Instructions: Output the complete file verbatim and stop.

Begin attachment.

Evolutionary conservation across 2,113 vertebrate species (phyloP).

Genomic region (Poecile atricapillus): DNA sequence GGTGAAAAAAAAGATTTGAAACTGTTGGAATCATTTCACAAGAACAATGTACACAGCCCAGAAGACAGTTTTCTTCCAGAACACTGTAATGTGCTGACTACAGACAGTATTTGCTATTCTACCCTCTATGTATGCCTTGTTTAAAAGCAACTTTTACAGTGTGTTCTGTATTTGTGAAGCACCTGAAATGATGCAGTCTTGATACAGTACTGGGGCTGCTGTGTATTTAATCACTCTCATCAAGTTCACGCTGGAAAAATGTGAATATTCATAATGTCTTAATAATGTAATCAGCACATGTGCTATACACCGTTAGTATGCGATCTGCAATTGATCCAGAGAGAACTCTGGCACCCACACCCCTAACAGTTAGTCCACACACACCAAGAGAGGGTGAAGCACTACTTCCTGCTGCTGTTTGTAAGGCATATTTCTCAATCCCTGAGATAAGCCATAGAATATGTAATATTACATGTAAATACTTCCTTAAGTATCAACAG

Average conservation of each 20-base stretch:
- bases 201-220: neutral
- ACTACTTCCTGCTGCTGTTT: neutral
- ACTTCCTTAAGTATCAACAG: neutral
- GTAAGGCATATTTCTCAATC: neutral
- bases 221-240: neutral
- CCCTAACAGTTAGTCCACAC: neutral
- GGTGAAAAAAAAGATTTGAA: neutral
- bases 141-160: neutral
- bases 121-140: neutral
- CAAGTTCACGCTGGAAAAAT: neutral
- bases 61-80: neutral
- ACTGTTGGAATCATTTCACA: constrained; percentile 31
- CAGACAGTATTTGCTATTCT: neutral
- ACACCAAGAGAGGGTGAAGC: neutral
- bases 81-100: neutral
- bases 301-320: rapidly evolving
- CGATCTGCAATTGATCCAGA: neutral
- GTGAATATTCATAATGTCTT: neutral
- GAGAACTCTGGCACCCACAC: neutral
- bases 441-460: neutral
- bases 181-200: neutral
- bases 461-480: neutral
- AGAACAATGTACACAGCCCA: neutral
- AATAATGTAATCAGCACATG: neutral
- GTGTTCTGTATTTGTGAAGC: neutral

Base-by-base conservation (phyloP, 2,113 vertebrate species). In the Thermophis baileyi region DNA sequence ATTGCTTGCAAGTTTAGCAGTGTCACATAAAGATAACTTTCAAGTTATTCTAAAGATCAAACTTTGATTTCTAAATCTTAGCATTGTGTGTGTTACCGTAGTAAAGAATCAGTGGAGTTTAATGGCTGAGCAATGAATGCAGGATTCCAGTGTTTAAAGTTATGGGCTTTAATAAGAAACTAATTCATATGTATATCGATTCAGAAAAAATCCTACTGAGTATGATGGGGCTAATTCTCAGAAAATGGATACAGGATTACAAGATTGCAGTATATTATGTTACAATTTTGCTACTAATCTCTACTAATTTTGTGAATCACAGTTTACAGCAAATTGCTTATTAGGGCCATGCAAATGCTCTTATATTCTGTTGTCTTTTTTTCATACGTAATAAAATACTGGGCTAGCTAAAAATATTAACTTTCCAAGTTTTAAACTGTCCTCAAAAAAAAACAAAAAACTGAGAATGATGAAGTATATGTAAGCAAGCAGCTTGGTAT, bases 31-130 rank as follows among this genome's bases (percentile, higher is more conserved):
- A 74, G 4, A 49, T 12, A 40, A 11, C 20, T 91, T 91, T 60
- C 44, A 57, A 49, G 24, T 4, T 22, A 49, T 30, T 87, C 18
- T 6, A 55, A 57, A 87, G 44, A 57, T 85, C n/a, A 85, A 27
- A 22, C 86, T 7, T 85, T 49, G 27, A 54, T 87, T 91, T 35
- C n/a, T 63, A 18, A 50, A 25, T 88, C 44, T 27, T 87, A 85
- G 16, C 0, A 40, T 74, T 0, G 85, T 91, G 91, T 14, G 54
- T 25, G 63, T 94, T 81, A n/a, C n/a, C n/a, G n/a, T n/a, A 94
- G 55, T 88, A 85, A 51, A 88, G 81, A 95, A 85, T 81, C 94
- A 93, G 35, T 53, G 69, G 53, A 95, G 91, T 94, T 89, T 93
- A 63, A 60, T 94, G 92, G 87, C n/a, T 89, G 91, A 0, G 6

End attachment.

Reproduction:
Evolutionary conservation across 2,113 vertebrate species (phyloP).

Genomic region (Poecile atricapillus): DNA sequence GGTGAAAAAAAAGATTTGAAACTGTTGGAATCATTTCACAAGAACAATGTACACAGCCCAGAAGACAGTTTTCTTCCAGAACACTGTAATGTGCTGACTACAGACAGTATTTGCTATTCTACCCTCTATGTATGCCTTGTTTAAAAGCAACTTTTACAGTGTGTTCTGTATTTGTGAAGCACCTGAAATGATGCAGTCTTGATACAGTACTGGGGCTGCTGTGTATTTAATCACTCTCATCAAGTTCACGCTGGAAAAATGTGAATATTCATAATGTCTTAATAATGTAATCAGCACATGTGCTATACACCGTTAGTATGCGATCTGCAATTGATCCAGAGAGAACTCTGGCACCCACACCCCTAACAGTTAGTCCACACACACCAAGAGAGGGTGAAGCACTACTTCCTGCTGCTGTTTGTAAGGCATATTTCTCAATCCCTGAGATAAGCCATAGAATATGTAATATTACATGTAAATACTTCCTTAAGTATCAACAG

Average conservation of each 20-base stretch:
- bases 201-220: neutral
- ACTACTTCCTGCTGCTGTTT: neutral
- ACTTCCTTAAGTATCAACAG: neutral
- GTAAGGCATATTTCTCAATC: neutral
- bases 221-240: neutral
- CCCTAACAGTTAGTCCACAC: neutral
- GGTGAAAAAAAAGATTTGAA: neutral
- bases 141-160: neutral
- bases 121-140: neutral
- CAAGTTCACGCTGGAAAAAT: neutral
- bases 61-80: neutral
- ACTGTTGGAATCATTTCACA: constrained; percentile 31
- CAGACAGTATTTGCTATTCT: neutral
- ACACCAAGAGAGGGTGAAGC: neutral
- bases 81-100: neutral
- bases 301-320: rapidly evolving
- CGATCTGCAATTGATCCAGA: neutral
- GTGAATATTCATAATGTCTT: neutral
- GAGAACTCTGGCACCCACAC: neutral
- bases 441-460: neutral
- bases 181-200: neutral
- bases 461-480: neutral
- AGAACAATGTACACAGCCCA: neutral
- AATAATGTAATCAGCACATG: neutral
- GTGTTCTGTATTTGTGAAGC: neutral

Base-by-base conservation (phyloP, 2,113 vertebrate species). In the Thermophis baileyi region DNA sequence ATTGCTTGCAAGTTTAGCAGTGTCACATAAAGATAACTTTCAAGTTATTCTAAAGATCAAACTTTGATTTCTAAATCTTAGCATTGTGTGTGTTACCGTAGTAAAGAATCAGTGGAGTTTAATGGCTGAGCAATGAATGCAGGATTCCAGTGTTTAAAGTTATGGGCTTTAATAAGAAACTAATTCATATGTATATCGATTCAGAAAAAATCCTACTGAGTATGATGGGGCTAATTCTCAGAAAATGGATACAGGATTACAAGATTGCAGTATATTATGTTACAATTTTGCTACTAATCTCTACTAATTTTGTGAATCACAGTTTACAGCAAATTGCTTATTAGGGCCATGCAAATGCTCTTATATTCTGTTGTCTTTTTTTCATACGTAATAAAATACTGGGCTAGCTAAAAATATTAACTTTCCAAGTTTTAAACTGTCCTCAAAAAAAAACAAAAAACTGAGAATGATGAAGTATATGTAAGCAAGCAGCTTGGTAT, bases 31-130 rank as follows among this genome's bases (percentile, higher is more conserved):
- A 74, G 4, A 49, T 12, A 40, A 11, C 20, T 91, T 91, T 60
- C 44, A 57, A 49, G 24, T 4, T 22, A 49, T 30, T 87, C 18
- T 6, A 55, A 57, A 87, G 44, A 57, T 85, C n/a, A 85, A 27
- A 22, C 86, T 7, T 85, T 49, G 27, A 54, T 87, T 91, T 35
- C n/a, T 63, A 18, A 50, A 25, T 88, C 44, T 27, T 87, A 85
- G 16, C 0, A 40, T 74, T 0, G 85, T 91, G 91, T 14, G 54
- T 25, G 63, T 94, T 81, A n/a, C n/a, C n/a, G n/a, T n/a, A 94
- G 55, T 88, A 85, A 51, A 88, G 81, A 95, A 85, T 81, C 94
- A 93, G 35, T 53, G 69, G 53, A 95, G 91, T 94, T 89, T 93
- A 63, A 60, T 94, G 92, G 87, C n/a, T 89, G 91, A 0, G 6